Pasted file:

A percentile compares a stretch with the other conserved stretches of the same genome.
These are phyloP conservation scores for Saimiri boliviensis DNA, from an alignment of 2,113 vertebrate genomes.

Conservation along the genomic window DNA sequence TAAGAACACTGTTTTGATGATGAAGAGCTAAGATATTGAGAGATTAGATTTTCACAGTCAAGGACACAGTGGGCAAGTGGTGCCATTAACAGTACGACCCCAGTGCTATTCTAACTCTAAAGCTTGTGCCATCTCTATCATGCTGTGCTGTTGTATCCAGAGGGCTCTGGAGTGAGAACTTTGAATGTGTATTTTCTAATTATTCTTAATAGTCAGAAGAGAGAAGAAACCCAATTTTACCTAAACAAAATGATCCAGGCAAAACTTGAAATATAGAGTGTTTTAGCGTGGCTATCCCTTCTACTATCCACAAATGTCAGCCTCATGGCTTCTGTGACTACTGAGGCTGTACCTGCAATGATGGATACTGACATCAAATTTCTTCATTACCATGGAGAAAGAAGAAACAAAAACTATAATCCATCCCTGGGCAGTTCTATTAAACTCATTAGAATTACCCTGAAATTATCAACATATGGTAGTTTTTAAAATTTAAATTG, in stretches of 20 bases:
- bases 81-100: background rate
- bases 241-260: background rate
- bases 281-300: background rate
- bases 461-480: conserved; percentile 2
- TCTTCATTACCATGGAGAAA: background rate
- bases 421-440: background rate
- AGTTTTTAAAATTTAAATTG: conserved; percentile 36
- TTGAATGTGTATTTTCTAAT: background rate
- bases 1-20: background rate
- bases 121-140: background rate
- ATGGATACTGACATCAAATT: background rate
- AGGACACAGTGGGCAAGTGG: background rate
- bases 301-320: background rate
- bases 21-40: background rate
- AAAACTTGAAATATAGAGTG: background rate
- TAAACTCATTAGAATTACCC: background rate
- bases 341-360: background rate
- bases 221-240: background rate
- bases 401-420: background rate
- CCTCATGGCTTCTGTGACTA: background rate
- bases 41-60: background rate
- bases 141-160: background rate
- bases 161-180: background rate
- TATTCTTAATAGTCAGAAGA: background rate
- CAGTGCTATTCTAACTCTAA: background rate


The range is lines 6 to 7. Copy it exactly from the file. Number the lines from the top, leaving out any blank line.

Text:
- bases 281-300: background rate
- bases 461-480: conserved; percentile 2